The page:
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Carmen Gebhard, The Contended Sea – A Brief Historical Retrospect in:

Carmen Gebhard

Unravelling the Baltic Sea Conundrum, page 113 - 115

Regionalism and European Integration Revisited

1. Edition 2008, ISBN print: 978-3-8329-4084-3, ISBN online: 978-3-8452-1239-5 https://doi.org/10.5771/9783845212395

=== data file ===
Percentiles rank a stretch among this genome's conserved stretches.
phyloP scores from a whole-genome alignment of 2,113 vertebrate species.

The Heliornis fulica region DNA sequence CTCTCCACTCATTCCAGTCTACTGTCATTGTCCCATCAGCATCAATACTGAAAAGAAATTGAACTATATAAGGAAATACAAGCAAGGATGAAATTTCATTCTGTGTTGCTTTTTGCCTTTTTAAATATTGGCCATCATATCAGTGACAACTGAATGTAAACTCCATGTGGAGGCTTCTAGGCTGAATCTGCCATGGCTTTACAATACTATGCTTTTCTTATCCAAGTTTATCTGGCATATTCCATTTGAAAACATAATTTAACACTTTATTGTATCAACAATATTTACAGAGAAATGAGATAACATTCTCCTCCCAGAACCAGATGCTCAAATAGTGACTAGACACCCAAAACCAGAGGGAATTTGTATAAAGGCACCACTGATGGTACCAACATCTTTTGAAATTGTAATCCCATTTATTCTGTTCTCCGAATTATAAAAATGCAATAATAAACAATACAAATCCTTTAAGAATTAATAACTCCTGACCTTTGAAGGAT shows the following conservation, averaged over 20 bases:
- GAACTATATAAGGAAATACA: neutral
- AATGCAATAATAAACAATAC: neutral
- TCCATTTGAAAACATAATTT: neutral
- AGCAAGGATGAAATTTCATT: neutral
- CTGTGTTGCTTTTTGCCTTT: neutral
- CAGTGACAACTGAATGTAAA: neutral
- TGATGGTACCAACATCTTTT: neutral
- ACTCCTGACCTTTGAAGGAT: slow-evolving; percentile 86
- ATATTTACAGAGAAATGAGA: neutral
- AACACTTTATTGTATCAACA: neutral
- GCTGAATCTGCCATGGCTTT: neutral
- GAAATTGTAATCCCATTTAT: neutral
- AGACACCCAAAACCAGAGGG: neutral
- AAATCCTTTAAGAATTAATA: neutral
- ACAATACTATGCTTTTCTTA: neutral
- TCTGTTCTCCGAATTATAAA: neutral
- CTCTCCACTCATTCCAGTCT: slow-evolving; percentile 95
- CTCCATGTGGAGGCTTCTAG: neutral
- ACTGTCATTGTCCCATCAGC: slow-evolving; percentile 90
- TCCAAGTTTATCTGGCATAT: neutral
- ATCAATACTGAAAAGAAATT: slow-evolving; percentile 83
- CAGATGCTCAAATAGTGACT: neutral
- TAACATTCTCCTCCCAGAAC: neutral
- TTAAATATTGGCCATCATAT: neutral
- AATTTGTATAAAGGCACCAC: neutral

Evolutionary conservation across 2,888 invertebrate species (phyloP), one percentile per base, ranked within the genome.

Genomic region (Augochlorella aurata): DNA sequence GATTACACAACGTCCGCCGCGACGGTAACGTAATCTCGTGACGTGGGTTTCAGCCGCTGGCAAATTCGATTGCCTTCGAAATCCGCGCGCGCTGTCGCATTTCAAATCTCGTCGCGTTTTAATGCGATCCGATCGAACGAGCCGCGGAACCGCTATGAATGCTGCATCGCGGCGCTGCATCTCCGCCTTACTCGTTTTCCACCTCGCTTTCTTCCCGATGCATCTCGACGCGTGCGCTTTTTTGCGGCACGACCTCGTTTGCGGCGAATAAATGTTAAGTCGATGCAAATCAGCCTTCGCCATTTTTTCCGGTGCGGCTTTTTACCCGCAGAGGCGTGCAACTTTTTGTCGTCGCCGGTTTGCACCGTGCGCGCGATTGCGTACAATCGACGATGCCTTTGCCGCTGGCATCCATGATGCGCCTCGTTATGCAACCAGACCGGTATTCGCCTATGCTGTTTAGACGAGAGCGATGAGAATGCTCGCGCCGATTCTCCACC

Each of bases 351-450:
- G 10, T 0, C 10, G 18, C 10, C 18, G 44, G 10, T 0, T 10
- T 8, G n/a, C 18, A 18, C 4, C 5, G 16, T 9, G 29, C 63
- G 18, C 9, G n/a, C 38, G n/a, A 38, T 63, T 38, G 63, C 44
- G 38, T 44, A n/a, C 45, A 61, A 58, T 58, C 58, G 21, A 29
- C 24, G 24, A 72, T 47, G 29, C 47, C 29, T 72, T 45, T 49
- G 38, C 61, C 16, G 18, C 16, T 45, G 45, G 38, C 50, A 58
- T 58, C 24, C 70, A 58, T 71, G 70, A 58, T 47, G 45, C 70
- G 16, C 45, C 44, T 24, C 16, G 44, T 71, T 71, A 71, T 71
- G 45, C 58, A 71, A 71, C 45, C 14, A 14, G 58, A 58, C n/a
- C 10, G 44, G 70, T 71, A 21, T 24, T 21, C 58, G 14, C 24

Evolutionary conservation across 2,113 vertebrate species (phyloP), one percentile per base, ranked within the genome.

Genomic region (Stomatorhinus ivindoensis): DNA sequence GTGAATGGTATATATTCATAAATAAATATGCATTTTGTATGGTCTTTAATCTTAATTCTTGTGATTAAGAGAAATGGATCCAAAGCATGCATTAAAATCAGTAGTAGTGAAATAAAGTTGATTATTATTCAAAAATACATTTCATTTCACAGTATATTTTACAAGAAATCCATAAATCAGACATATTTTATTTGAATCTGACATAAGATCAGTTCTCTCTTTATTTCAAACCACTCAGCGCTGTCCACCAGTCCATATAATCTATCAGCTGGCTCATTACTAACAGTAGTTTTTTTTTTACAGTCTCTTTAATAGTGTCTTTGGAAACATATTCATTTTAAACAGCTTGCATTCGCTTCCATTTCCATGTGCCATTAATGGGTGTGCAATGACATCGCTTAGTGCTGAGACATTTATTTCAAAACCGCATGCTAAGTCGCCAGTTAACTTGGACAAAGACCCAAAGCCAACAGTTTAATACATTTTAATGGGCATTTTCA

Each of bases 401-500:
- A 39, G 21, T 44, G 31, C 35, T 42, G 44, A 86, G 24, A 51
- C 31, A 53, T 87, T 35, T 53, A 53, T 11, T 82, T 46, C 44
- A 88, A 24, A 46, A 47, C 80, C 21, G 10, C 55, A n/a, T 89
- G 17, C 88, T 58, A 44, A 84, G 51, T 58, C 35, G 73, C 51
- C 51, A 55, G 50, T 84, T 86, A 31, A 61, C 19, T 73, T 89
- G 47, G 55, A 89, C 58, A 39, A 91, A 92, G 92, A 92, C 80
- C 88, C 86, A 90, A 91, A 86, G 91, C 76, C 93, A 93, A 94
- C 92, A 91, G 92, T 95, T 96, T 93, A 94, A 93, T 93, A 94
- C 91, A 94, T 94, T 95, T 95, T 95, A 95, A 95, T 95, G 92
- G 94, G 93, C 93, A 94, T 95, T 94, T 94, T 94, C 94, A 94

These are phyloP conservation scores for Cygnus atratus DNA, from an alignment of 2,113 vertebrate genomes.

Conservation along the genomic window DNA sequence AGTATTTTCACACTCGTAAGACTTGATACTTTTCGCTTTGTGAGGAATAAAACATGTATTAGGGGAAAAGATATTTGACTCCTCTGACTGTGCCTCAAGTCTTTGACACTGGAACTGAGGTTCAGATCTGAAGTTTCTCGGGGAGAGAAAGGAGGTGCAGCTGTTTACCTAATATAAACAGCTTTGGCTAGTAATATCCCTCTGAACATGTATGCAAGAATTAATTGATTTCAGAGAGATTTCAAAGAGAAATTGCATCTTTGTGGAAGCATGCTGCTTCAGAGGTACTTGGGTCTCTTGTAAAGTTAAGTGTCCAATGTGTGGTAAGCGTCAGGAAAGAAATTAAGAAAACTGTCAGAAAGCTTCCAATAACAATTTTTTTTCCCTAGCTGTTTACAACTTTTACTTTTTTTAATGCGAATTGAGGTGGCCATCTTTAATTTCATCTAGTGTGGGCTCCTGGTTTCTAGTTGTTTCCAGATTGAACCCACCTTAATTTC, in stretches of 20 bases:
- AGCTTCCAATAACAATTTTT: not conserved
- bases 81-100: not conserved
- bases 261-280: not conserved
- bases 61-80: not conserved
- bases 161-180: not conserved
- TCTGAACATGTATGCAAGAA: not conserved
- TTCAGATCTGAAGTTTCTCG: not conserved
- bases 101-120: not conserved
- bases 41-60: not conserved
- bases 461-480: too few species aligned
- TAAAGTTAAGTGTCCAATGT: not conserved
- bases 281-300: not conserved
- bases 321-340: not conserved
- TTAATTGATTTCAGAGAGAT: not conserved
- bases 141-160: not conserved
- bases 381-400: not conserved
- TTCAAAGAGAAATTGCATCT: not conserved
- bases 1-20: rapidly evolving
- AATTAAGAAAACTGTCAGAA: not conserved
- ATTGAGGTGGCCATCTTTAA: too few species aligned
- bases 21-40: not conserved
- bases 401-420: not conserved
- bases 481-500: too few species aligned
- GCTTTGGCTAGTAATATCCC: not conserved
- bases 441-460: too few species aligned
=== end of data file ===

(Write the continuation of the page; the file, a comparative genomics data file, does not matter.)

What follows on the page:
Series: Nomos Universitätsschriften - Politik, vol. 164